As the European Union’s (EU’s) 2019 emission regulations loom, engine manufacturer Cummins is gearing up for the Stage V vision with next-generation engines that “redefine” engine performance.
Cummins planned to unveil ultra-clean 3.8 ℓ to 9 ℓ platforms for construction, mining and materials handling equipment, as well a full line-up of aftertreatment, to meet Stage V, at trade show bauma 2016, to be held in Munich, Germany, in April.
The European Commission, late in 2014, proposed measures to further reduce emissions from engines and introduced the Stage V concept with more stringent emission targets set for the future.
However, Cummins’ vision for Stage V aimed to “go beyond” meeting near-zero emissions to deliver up to 10% higher power and torque, as well lower maintenance and advanced telematics capability, across a broad 55 kW to 300 kW output range.
The engines were expected to be integrated with subsidiary Cummins Emission Solution’s newly developed Single Module exhaust aftertreatment for midrange engine customers looking to meet Stage V emissions regulations.
The new innovation was expected to provide up to 30% reduction in weight and up to 50% reduction in size compared with existing Stage IV and Tier 4 Final aftertreatment systems.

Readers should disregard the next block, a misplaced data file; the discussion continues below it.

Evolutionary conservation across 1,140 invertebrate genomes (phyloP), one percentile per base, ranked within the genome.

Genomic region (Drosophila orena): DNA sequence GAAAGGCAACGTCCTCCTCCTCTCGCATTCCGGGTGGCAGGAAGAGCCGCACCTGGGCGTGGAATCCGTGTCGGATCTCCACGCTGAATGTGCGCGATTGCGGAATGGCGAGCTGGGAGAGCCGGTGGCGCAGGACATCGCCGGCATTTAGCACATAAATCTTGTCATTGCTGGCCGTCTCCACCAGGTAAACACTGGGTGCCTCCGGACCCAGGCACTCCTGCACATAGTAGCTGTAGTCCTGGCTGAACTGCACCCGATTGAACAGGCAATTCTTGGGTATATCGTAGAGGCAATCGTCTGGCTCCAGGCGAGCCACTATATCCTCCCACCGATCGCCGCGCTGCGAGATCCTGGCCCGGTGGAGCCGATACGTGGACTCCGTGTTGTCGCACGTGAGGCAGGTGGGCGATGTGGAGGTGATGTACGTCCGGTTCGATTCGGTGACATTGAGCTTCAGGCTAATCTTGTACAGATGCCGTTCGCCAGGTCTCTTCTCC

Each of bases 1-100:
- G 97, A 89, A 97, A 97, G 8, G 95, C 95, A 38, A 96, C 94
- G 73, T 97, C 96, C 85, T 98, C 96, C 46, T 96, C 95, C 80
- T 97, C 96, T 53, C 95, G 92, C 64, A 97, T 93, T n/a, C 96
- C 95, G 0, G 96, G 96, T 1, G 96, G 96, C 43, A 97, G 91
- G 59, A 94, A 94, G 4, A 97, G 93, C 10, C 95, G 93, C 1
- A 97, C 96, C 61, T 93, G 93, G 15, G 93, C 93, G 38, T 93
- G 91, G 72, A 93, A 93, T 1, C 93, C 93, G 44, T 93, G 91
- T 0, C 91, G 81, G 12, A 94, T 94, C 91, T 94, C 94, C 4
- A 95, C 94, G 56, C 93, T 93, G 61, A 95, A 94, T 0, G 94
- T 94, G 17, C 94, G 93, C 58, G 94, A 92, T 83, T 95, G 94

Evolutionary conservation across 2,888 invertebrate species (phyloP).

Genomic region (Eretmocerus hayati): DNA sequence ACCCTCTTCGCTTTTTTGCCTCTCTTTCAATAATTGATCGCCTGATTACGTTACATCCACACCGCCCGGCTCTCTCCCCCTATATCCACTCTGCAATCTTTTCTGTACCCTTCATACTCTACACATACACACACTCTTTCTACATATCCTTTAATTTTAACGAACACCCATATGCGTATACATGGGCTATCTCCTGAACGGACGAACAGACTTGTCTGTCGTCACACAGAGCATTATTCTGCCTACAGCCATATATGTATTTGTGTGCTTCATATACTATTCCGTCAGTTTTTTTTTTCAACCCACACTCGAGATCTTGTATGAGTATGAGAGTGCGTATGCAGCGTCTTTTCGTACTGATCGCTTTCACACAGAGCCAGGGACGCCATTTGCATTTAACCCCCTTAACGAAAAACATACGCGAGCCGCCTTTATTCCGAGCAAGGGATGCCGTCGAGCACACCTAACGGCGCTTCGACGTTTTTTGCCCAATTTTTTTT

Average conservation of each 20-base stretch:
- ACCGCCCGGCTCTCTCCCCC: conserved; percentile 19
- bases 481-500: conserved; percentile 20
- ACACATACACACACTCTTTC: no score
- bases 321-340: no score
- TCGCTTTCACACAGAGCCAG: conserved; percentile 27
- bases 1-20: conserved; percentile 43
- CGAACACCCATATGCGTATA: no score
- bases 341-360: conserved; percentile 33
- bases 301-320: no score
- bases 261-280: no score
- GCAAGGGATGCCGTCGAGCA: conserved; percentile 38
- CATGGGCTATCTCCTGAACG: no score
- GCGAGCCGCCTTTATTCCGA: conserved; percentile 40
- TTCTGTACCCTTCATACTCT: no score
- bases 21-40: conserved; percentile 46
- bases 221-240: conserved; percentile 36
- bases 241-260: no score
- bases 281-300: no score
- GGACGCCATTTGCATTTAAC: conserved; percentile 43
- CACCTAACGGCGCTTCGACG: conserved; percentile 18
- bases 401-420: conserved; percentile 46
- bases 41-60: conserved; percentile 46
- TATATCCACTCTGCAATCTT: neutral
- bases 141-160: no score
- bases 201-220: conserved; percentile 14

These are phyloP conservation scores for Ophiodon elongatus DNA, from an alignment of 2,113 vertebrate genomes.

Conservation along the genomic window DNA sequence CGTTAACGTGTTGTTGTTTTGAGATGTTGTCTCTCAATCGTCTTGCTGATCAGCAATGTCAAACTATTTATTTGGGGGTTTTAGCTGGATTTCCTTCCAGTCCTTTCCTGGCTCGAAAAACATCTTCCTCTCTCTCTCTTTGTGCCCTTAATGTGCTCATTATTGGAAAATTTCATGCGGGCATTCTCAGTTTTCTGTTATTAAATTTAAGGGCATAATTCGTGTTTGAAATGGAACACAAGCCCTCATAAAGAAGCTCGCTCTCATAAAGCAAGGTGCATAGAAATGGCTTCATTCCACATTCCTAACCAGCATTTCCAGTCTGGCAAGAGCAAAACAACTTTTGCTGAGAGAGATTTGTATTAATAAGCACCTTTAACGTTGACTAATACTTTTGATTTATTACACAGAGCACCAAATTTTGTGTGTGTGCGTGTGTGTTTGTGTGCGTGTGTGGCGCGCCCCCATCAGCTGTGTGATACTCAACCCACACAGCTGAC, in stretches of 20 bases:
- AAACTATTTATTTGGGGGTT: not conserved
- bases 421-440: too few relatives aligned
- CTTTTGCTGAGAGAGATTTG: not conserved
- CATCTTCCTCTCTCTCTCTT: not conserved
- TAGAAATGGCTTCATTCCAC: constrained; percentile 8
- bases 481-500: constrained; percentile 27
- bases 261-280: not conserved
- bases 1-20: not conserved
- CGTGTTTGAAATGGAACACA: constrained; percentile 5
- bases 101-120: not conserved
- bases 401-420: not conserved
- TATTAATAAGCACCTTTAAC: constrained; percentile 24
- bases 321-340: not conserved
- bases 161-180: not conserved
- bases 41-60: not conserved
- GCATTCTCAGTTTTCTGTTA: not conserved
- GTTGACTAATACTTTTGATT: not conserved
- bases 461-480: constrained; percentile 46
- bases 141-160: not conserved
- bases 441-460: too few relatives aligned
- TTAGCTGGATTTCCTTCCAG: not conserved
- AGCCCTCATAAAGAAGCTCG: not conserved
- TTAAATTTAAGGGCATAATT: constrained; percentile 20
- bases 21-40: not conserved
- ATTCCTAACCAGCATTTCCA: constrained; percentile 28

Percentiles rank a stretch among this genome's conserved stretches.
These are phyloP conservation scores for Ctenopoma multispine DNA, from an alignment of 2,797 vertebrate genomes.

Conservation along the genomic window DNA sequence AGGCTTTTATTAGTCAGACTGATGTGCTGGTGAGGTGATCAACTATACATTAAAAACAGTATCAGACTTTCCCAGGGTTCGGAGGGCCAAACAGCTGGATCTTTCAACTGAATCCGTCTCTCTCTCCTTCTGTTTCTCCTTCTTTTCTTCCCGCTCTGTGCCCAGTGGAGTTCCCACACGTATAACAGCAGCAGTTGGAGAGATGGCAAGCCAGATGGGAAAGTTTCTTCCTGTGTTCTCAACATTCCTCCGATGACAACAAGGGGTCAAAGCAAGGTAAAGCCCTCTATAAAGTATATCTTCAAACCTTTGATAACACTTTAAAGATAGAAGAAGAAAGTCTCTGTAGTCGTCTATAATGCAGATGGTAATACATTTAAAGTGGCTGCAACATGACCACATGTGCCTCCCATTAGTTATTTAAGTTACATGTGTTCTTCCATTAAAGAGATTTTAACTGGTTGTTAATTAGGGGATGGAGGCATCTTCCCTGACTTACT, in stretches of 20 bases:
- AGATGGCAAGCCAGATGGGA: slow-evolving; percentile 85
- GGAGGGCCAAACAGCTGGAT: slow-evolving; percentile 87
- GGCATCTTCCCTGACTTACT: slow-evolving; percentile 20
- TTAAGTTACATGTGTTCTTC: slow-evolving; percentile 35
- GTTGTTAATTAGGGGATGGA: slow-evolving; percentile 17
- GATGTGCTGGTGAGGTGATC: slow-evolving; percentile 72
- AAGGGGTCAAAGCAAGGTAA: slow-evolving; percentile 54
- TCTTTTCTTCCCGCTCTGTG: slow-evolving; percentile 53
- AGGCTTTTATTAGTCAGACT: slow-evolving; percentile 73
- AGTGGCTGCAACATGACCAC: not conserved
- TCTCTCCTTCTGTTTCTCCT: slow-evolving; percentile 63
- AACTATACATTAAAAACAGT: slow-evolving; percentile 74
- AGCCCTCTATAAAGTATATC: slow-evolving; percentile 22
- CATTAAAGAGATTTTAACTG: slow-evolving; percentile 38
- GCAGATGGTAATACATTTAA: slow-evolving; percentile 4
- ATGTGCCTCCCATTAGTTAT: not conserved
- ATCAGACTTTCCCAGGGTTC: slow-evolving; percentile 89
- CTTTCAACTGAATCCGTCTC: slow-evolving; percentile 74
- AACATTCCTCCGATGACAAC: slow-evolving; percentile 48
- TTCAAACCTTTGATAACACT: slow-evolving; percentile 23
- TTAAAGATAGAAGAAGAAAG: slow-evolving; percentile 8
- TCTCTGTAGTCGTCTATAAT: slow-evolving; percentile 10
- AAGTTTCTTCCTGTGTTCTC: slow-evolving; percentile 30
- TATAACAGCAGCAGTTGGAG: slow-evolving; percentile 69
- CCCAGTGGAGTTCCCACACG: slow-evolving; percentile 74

“The efficient packaging of the Single Module is achieved in conjunction with ultraclean performance that removes 99% of particulate matter emissions, as well reducing nitrogen-oxide emissions to extremely low levels,” the company pointed out.
Meanwhile, Cummins also announced the release of its new Sulphur Tolerance Kit, which would allow the export of emissions-compliant equipment into global regions without access to ultralow sulphur diesel (ULSD) fuel.
The kit would increase the resale value and marketability of used equipment meeting EU Stage IIIB and IV standards and the US Environmental Protection Agency Tier 4 standards.
“Meeting emissions regulations in Europe and North America requires the use of ULSD fuels, which contain fewer than 15 parts per million (ppm) of sulphur, to reduce particulate matter, soot and sulphur dioxide,” Cummins explained.
The sulphur kit would breathe a “second life” for an engine outside of regulated regions by enabling it to operate with fuels containing up to 5 000 ppm sulphur through the removal of aftertreatment components and modifying the engine control system.